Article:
Dostoevsky’s return from prison in Siberia coincided with the blossoming of nihilist sentiments among a section of Russia’s Intelligentsia. His strong and evolving views on this radical movement informed his writing in a major way. Dostoevsky was opposed to the outgrowth of nihilistic sentiments like atheism, rational egoism, and utilitarianism that a number of contemporary intellectuals during his time espoused. He scoffed at the naivety behind the idea of a communist utopia where men learned to live in peace and harmony, guided by adherence to rational egoism.
Dostoevsky’s opposition to nihilist sentiments is not unconnected with his own subscription to conservative values expressed through his nationalistic, orthodox Christian, and monarchist sentiments which are in opposition to the social order upturning goals of the new Russian radicals of his time.
Through his books, Dostoevsky opposes Nihilism on an intellectual level, arguing that a reliance on scientific knowledge and logic alone was insufficient to order society and achieve peace and harmony. ‘In Crime and Punishment’, he criticized the rational egoist calculation that inspired Raskolnikov to murder in the belief that she was a net negative to society and that her death would benefit many more. He displays the folly of this sentiment in Raskolnikov’s last dream in prison in Siberia, where the plague-like full implication of his ideas are revealed. In Dostoevsky’s works, there are typically characters who espouse and employ nihilistic sentiments, whose folly is inevitably displayed at various points of the book.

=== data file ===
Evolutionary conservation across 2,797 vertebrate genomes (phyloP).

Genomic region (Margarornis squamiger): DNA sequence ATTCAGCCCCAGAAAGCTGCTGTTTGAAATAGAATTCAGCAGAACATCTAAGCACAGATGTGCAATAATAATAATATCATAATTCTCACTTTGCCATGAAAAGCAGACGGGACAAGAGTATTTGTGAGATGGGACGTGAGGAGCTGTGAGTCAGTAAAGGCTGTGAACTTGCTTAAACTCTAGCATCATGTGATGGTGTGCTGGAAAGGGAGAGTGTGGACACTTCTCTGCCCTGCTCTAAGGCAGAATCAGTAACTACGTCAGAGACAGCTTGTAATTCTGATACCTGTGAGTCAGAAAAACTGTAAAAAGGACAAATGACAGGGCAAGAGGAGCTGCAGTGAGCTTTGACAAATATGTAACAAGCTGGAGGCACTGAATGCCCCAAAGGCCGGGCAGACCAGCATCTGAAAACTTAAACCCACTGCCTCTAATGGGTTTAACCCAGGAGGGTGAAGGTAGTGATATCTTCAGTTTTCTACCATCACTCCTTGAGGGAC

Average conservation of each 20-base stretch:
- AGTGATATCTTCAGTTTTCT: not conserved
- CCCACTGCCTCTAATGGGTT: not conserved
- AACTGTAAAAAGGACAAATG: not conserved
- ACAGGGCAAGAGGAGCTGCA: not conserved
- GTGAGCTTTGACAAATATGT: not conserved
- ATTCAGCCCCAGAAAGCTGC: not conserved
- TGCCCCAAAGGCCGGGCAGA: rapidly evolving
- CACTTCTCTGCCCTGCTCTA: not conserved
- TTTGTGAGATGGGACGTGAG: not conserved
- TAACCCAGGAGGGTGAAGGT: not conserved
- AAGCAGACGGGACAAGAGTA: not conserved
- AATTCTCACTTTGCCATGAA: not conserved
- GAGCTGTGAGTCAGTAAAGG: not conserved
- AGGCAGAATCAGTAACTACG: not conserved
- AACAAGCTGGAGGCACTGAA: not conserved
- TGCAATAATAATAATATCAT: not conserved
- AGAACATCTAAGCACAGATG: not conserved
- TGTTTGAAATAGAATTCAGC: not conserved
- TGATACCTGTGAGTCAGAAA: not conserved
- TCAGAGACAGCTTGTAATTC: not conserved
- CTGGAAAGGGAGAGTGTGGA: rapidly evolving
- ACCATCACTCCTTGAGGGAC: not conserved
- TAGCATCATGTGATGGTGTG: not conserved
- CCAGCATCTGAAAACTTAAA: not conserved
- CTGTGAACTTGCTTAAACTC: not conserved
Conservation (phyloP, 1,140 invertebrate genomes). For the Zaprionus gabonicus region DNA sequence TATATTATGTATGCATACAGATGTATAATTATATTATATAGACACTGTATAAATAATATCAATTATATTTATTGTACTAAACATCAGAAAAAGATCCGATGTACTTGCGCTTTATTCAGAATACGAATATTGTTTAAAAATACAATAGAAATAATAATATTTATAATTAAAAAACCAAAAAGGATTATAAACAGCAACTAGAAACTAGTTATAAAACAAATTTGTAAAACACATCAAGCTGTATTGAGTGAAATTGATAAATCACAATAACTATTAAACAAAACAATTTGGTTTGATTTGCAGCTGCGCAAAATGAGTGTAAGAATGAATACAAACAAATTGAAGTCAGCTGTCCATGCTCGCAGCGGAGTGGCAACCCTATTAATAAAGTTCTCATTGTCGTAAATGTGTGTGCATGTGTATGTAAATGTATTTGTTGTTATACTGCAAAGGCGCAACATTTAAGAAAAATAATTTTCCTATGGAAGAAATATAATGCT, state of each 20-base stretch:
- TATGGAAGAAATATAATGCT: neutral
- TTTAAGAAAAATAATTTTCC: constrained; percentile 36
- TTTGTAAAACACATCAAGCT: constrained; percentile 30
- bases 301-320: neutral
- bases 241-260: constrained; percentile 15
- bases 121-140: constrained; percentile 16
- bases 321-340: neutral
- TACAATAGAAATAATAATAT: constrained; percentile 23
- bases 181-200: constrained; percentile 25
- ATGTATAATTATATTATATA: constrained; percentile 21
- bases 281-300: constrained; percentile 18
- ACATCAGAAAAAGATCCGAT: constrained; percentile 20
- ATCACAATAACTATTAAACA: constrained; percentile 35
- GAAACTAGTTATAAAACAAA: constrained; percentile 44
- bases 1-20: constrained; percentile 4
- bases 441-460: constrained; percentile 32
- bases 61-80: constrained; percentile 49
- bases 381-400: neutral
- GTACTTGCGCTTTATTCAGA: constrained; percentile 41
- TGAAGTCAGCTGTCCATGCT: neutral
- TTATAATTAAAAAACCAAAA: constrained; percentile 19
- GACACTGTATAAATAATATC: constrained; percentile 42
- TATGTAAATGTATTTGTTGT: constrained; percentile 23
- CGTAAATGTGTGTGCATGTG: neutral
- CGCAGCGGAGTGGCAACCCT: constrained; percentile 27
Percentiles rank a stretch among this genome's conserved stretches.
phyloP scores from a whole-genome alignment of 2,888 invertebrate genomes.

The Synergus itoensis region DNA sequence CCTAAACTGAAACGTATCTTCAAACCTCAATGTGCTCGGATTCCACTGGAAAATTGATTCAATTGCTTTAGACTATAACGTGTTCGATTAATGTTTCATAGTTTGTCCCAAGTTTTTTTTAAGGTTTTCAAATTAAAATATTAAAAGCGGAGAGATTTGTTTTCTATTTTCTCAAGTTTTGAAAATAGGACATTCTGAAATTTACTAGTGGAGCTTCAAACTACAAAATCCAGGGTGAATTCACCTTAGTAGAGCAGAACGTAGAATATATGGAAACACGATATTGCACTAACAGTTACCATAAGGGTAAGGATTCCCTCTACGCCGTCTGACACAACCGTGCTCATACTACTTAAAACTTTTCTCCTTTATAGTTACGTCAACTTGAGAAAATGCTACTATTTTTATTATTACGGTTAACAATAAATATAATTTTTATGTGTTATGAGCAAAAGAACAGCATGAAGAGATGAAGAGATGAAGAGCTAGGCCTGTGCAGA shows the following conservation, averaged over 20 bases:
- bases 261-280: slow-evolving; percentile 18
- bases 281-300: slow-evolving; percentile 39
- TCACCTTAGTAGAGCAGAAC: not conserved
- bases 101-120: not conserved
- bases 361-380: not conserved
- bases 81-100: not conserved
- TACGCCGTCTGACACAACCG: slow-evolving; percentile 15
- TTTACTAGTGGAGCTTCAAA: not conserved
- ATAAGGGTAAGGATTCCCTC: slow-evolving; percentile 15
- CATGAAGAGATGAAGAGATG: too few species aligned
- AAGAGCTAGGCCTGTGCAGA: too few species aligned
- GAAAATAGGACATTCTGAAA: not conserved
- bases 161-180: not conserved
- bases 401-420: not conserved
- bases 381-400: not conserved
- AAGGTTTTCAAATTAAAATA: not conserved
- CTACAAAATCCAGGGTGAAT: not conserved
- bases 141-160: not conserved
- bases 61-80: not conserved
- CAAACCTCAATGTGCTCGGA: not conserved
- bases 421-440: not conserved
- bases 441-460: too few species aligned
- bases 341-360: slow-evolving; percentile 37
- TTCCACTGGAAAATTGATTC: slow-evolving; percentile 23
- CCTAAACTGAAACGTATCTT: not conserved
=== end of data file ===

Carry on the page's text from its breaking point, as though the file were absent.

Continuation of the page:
The theme of suffering is one that features prominently in a lot of Dostoevsky’s works. It arises out of his personal belief in the redemptive power of suffering, with its roots in his own salvation from execution and subsequent imprisonment. Dostoevsky often imbued his characters with qualities that predispose them towards suffering. In ‘Crime and Punishment‘, Raskolnikov’s eventual salvation and absolution from his sins come only through suffering, both in a physical form as a prisoner and in a psychological form in the form of his mental torment and anguish. The question of the suffering of children is cause for serious discussions about the justice of the world, and of God himself, in ‘Brothers Karamazov’.
In ‘The Idiot‘, Nastasya Philipovna’s low self-esteem and crippling self-guilt leads her into a path of self-destruction, with her frolicking at the hands of the dangerous Rogozhin. Through the instrument of suffering, Dostoevsky is thus able to extract karmic comeuppance for his villains, as well as redemption for his heroes who had gone astray. Through it, he sheds light on the psyche and philosophy of some of his characters, while also exposing sociological conditions that are important to his philosophical or spiritual ideas as espoused through these stories.
What idea most preoccupies Fyodor Dostoevsky?
Dostoevsky’s preoccupation with challenging nihilist ideas, as expressed in radical political, economic, social, and religious systems, dominates his writing.
Was Fyodor Dostoevsky a liberal or conservative?
Although Dostoevsky starts out as a liberal who joins a secret group united in their efforts to overthrow the old order, especially through the emancipation of the Serfs, he grows to accept more Conservative values. He is a believer in the Russian Orthodox Church and an opponent of Western values.
Was Fyodor Dostoevsky religious?
The question of religion occupies a central place in Dostoevsky’s writing and exposes his faith in the capacity of Christian love and ethics, rather than any other moral framework, to best advance society.